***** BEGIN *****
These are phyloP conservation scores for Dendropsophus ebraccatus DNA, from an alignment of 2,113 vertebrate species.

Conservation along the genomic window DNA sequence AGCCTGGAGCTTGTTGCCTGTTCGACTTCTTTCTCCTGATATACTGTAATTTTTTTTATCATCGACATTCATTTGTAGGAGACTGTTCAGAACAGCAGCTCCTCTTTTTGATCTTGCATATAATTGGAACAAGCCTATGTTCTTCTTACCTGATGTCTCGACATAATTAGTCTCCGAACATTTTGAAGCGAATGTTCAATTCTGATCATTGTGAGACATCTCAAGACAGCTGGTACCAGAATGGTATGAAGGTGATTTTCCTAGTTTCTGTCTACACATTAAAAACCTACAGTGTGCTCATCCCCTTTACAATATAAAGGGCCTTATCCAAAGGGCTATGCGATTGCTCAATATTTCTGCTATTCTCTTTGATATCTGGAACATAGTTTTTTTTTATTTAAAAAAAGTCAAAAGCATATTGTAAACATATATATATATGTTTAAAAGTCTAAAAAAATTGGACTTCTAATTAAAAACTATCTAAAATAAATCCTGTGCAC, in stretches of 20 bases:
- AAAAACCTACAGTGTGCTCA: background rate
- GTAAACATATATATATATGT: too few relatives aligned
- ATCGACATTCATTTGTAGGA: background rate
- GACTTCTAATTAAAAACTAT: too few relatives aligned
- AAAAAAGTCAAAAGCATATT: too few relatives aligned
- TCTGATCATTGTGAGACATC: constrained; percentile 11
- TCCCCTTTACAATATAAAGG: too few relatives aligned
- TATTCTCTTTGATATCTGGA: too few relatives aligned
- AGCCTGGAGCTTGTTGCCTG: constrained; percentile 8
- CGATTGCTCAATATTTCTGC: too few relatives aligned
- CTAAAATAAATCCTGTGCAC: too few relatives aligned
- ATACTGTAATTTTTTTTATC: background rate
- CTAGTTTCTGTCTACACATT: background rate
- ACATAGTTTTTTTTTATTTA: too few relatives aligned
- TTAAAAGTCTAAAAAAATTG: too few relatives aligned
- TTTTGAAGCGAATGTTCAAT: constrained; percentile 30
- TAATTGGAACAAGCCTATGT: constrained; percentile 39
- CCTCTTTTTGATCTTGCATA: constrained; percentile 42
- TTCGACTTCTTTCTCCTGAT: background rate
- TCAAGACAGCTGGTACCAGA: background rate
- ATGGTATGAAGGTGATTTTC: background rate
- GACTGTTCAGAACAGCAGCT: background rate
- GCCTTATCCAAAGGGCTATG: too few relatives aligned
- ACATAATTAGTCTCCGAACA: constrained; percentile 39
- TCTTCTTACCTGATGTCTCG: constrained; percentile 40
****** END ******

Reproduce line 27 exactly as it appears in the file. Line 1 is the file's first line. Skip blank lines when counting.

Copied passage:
- TCTTCTTACCTGATGTCTCG: constrained; percentile 40